HONG KONG, Jan. 27 (UPI) -- The waters of Hong Kong's harbor are sparkling a bright electric blue at night, as boats and thrown stones send ripples through the growing mats of Sea Sparkle. And local photographers there have been capturing the surreal phenomenon.
Sea Sparkle (Noctiluca scintillans) is a species of dinoflagellate, single-cell microorganisms that collect in algae-like blooms in the ocean. The blooms of phytoplankton often make up what are referred to as a red tide, though red tides can include the amalgamation of all kids of algae species.
Sea Sparkle, like most red tide organisms, is red or brown in color in the light of day, but its bioluminescence gives it a bright blue glow at night. The algae's bioluminescence is only triggered when the water is disturbed.
"You can see the blue light if there is a wave, a boat moving, or a stone thrown in the water," Lit Wai Kwong, a local photographer, told CNN. "There was no blue light when the water was calm, therefore many people threw stones into the water in order to see it."
While this particular algae bloom doesn't give off toxins, it can threaten marine life if it grows too large. Expansive mats of dinoflagellates can suck oxygen from the water, squeezing out vulnerable species and momentarily wreaking havoc on local food chains.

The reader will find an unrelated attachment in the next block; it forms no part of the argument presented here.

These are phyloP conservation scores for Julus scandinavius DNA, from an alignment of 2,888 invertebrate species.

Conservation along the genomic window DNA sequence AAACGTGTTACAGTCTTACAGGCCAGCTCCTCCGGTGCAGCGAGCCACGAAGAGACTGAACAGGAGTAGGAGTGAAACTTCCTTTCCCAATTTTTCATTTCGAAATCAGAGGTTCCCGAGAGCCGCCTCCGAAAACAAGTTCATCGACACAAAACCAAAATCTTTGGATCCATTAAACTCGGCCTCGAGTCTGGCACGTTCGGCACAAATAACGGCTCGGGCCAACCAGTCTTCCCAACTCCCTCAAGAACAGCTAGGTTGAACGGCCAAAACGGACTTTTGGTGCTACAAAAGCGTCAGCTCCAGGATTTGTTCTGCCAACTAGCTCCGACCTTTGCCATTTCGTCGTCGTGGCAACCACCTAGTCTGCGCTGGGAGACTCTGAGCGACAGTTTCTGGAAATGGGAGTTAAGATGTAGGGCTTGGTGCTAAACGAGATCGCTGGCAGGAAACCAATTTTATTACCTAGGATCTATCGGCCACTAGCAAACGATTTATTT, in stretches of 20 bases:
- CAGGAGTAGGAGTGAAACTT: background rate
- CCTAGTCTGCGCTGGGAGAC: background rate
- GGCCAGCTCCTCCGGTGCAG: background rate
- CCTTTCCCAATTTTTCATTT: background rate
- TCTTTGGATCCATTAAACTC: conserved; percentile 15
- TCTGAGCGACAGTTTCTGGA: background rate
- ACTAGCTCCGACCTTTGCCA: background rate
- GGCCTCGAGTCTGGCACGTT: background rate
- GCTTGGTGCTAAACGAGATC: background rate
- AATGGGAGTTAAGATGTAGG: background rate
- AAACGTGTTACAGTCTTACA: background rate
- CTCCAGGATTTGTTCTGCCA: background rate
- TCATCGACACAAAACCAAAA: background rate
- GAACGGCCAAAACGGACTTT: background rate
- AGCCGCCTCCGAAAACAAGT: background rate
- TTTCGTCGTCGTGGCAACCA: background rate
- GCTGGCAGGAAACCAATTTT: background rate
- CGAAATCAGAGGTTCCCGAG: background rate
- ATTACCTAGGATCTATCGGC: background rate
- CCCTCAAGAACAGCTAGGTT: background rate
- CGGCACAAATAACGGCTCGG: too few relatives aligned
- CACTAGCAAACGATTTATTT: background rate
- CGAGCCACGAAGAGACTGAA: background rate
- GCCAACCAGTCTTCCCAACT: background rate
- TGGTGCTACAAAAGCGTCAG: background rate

Large algae blooms are prone to expansion when waters are particularly warm and typically congregate in places where fertilizer-rich runoff waters feed into the ocean.
"Hong Kong and the entire Pearl River Delta has a big problem with wastewater, and that is surely a factor with these plankton blooms," David Baker, a researcher at the Swire Institute of Marine Science at the University of Hong Kong, told CNN.
"I guess the analogy is they're like locusts that feed on agricultural crops," Baker added. "And once they find a good abundant food source they will multiply until the food source is exhausted. In Hong Kong unfortunately most of the nutrients are coming from our own sewage."
In the United States, red tides in the Gulf of Mexico regularly haunt the coasts of the Southeast, as massive amounts of fertilizer runoff makes its way down the Mississippi and congregates in open water.